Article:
Senior point guard Corban Collins falls into that last category. The High Point, N.C., native took the same path as Brutus -- shifting from a public high school, to a private school, then on to a postgraduate program. But Collins doesn't need the extra year like Brutus -- a late qualifier who's already compiled a list of offers from NCAA Division I schools including Arkansas, Tennessee, George Washington and Charlotte. Collins, already academically eligible to play in college next year, has offers in hand from Virginia Tech and Miami. Still, he's considering coming back to MMA for a postgraduate year.
"Every day I'm getting pushed," Collins said. "At my other school, it was just like kids that were there played just to play. Here, everyone was the best on their team. So we're all good and we get pushed every day in practice.
"As far as competition-wise, every game if you don't bring your best you can lose. We're playing the best of the best, all the best schools, all the best competition -- most of the time, the schools we play have five or six Division I players signed already. You have to bring your 'A' game."
Collins has company on a talented Colonels squad that features no less than six players with Division I offers so far, with perhaps more coming. The basketball website RecruitDirt.com ranked MMA as the No. 9 prep school in the nation earlier this month. Myers' squad is 17-4 playing a schedule composed rival prep schools, junior-college teams and junior varsity Division I squads. Among those rare defeats was a loss to No. 3 Brewster Academy, and an 86-83 setback against No. 2 Hargrave Academy last Saturday in Roanoke. It was an encouraging sign for Myers, who aims to build MMA's postgraduate program into a consistent rival to Hargrave. Myers saw firsthand how to make that happen, first as a player and then for three years as an assistant coach at the school.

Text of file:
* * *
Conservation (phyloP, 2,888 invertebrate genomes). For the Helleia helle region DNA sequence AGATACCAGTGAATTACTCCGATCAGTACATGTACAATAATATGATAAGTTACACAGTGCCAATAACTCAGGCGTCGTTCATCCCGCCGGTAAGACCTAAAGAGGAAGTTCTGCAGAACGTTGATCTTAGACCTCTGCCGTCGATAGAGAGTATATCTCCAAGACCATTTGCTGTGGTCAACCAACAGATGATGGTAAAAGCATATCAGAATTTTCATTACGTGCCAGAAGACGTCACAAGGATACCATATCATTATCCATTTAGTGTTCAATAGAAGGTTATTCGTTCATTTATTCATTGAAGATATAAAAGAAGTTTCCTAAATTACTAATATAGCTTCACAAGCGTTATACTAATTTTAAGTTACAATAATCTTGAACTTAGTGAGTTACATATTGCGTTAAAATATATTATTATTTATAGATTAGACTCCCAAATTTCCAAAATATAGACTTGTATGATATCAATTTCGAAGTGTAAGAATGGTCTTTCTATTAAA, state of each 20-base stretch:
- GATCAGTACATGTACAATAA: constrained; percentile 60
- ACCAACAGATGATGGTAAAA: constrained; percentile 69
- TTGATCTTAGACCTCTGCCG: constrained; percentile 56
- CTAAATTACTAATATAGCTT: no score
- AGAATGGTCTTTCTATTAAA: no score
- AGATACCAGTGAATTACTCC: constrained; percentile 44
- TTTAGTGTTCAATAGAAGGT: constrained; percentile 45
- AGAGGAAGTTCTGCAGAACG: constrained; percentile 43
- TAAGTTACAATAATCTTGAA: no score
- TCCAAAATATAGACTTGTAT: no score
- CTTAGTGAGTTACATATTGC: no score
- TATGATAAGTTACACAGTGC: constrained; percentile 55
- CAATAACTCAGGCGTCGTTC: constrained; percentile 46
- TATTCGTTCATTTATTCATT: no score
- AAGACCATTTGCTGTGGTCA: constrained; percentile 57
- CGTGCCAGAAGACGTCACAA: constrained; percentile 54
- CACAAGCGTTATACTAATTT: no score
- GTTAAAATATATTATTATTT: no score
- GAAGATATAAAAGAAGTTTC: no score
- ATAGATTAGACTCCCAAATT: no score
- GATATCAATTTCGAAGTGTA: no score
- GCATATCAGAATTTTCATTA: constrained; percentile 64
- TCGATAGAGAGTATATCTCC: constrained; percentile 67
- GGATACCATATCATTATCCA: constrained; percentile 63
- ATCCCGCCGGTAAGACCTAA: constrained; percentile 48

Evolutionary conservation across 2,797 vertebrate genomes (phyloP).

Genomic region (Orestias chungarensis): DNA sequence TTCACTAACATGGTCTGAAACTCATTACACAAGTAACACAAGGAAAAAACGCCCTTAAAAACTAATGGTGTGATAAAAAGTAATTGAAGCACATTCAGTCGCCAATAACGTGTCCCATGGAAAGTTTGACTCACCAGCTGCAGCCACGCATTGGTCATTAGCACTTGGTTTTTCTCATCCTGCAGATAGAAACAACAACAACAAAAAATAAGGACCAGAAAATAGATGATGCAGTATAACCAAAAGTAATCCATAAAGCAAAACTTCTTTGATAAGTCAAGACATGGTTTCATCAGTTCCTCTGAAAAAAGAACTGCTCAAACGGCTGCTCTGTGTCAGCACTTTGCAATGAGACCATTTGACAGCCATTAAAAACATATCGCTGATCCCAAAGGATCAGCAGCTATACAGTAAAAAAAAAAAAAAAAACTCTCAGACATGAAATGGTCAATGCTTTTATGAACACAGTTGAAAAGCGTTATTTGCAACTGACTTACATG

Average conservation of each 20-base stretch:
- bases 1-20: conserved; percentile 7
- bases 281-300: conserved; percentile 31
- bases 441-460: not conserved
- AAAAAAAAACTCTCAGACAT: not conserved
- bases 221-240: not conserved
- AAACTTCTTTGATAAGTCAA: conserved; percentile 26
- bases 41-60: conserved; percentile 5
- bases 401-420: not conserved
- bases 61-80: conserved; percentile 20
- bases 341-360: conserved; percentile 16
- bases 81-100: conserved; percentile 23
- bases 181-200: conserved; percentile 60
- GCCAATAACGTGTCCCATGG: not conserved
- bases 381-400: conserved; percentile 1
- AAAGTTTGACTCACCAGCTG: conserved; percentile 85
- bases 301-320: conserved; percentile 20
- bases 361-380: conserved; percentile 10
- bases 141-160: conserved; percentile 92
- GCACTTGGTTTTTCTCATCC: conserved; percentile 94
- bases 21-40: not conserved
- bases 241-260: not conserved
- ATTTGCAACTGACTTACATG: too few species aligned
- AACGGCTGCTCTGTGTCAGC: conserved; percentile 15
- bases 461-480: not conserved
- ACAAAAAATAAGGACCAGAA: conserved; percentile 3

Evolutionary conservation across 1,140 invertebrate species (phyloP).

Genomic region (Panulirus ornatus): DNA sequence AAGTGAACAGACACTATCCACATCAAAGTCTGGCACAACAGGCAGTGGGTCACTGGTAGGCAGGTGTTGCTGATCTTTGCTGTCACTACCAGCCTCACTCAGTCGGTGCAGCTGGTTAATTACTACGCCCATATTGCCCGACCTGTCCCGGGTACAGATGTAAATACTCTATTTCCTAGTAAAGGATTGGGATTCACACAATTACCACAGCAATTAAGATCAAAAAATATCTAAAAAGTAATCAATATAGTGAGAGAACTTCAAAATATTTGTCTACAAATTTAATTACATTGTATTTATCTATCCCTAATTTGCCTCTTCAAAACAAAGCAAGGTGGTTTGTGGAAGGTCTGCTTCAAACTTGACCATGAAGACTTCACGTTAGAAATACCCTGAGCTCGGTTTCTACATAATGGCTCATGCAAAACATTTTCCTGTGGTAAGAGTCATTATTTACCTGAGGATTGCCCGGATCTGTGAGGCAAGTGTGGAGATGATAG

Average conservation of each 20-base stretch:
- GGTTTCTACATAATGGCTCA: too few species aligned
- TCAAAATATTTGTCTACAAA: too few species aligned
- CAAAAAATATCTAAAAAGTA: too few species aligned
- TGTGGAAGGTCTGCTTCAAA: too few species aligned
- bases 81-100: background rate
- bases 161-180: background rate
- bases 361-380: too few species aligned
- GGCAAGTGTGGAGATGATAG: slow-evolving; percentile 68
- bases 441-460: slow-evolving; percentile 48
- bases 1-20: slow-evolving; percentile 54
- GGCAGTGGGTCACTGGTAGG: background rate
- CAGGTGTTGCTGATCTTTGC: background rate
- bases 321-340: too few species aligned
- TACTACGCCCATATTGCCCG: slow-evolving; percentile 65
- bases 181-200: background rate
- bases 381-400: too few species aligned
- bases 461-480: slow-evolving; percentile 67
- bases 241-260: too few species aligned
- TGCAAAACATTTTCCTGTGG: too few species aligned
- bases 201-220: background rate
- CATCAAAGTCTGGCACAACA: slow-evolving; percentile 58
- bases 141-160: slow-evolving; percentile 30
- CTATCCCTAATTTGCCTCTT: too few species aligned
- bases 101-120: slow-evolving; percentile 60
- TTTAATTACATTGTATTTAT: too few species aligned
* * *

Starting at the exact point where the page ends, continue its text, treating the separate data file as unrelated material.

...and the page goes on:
"I think for me the model was always kind of Hargrave because that's what I knew," Myers said. "Basketball-wise, I think Hargrave has been the power in the state for the last 15 years as far as prep schools. They produce numerous high-level to NBA guys, and that's what we want to build this into. We feel like this is the best team we've ever had here."
Myers, who spent three years as the director of basketball operations at Radford University before taking the job at MMA, has been a tireless recruiter as he tries to make that vision a reality. Through his contacts among the collegiate coaching ranks and on the AAU circuit, Myers is bringing high-level recruits to Woodstock -- among them senior Cameron Jones (offers from College of Charleston, Appalachian State), senior Zac Grossenbacher (committed to Wofford), junior D.J. Foreman (being recruited by multiple Division I schools, including Old Dominion and Delaware) and postgraduate Brian Harris (Duquesne, Hofstra).